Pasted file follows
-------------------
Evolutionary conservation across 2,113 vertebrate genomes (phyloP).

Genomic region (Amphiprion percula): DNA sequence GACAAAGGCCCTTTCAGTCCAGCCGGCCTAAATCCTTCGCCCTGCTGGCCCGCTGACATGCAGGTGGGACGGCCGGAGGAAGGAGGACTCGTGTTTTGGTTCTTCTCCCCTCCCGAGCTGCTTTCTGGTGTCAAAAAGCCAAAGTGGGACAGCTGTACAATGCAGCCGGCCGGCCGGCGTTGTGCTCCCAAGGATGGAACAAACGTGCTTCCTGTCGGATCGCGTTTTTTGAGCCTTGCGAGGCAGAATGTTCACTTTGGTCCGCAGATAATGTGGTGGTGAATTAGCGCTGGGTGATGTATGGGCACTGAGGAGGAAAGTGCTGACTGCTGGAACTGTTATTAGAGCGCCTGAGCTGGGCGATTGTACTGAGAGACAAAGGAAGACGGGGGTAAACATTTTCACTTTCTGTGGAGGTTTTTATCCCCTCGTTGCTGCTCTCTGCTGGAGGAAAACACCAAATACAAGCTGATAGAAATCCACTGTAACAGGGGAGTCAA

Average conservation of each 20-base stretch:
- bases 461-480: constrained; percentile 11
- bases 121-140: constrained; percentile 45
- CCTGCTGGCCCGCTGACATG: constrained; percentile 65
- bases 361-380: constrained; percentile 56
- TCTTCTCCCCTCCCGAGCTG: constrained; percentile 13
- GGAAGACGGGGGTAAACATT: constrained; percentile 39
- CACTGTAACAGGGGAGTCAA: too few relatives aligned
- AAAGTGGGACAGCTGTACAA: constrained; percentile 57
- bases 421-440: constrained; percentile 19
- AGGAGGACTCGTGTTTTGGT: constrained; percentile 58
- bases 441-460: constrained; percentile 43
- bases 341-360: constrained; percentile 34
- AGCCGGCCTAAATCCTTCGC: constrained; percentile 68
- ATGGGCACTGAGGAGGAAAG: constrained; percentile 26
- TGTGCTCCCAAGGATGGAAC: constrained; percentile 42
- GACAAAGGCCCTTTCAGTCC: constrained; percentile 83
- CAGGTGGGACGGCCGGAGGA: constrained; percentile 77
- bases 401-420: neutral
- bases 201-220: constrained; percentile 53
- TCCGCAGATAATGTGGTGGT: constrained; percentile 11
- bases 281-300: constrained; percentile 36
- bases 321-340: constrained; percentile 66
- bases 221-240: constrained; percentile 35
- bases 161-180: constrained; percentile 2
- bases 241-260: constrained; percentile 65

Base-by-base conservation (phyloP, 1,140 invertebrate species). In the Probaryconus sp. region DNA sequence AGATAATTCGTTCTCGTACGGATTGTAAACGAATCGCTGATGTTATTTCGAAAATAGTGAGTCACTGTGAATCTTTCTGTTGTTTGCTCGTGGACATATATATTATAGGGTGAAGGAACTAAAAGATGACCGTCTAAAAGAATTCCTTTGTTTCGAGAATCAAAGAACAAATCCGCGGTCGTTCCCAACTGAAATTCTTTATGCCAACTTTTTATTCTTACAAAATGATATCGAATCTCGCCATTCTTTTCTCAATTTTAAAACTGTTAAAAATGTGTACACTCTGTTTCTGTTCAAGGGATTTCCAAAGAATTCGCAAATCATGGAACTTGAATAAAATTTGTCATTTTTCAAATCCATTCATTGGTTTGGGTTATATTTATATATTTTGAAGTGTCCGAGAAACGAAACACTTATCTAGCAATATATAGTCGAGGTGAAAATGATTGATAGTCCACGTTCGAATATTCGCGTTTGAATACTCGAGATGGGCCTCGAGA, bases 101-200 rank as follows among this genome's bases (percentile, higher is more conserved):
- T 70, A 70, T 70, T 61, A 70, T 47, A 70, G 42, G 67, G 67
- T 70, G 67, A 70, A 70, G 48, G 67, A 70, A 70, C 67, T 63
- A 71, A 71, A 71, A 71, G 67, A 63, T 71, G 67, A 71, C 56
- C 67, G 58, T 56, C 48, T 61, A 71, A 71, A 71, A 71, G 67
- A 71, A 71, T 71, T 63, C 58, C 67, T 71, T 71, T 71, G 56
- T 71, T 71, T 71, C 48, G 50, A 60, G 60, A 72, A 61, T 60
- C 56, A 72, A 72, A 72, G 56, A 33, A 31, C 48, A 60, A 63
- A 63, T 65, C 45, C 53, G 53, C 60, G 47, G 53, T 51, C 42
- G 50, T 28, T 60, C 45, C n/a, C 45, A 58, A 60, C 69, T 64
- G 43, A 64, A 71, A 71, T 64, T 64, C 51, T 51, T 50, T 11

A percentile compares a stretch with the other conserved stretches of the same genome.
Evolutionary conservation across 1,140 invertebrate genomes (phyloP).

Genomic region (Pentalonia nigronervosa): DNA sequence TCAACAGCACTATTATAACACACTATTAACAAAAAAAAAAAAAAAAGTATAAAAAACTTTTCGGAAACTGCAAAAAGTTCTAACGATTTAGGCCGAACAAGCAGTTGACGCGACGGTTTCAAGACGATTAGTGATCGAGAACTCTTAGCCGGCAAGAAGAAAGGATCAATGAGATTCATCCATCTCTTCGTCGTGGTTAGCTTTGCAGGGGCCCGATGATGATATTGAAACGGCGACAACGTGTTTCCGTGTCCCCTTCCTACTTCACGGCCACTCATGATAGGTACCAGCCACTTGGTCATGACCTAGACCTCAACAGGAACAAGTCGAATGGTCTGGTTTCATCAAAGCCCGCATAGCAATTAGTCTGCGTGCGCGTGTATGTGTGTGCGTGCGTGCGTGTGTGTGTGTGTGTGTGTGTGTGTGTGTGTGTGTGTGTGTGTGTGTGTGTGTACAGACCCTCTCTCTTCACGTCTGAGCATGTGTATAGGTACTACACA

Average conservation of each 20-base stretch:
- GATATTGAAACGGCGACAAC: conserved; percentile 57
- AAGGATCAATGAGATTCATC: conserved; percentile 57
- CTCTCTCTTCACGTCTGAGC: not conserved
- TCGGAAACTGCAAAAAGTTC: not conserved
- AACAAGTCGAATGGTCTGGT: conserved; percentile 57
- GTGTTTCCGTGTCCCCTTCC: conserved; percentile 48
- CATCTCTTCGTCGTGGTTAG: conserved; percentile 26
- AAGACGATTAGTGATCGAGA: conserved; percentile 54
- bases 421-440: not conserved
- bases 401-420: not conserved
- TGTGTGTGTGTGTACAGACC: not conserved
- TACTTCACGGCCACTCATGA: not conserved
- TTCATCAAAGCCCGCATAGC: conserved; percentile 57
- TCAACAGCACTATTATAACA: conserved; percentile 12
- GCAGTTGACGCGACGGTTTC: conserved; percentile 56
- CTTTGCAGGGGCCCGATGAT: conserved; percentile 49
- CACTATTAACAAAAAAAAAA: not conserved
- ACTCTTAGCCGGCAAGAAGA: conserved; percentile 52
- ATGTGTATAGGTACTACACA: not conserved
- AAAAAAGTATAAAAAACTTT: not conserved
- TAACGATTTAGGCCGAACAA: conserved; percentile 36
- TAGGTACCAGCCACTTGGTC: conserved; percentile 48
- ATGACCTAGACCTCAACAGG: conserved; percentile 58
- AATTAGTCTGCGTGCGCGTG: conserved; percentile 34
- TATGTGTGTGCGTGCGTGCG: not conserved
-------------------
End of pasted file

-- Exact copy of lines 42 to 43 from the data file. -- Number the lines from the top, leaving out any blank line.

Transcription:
Genomic region (Pentalonia nigronervosa): DNA sequence TCAACAGCACTATTATAACACACTATTAACAAAAAAAAAAAAAAAAGTATAAAAAACTTTTCGGAAACTGCAAAAAGTTCTAACGATTTAGGCCGAACAAGCAGTTGACGCGACGGTTTCAAGACGATTAGTGATCGAGAACTCTTAGCCGGCAAGAAGAAAGGATCAATGAGATTCATCCATCTCTTCGTCGTGGTTAGCTTTGCAGGGGCCCGATGATGATATTGAAACGGCGACAACGTGTTTCCGTGTCCCCTTCCTACTTCACGGCCACTCATGATAGGTACCAGCCACTTGGTCATGACCTAGACCTCAACAGGAACAAGTCGAATGGTCTGGTTTCATCAAAGCCCGCATAGCAATTAGTCTGCGTGCGCGTGTATGTGTGTGCGTGCGTGCGTGTGTGTGTGTGTGTGTGTGTGTGTGTGTGTGTGTGTGTGTGTGTGTGTGTGTACAGACCCTCTCTCTTCACGTCTGAGCATGTGTATAGGTACTACACA

Average conservation of each 20-base stretch: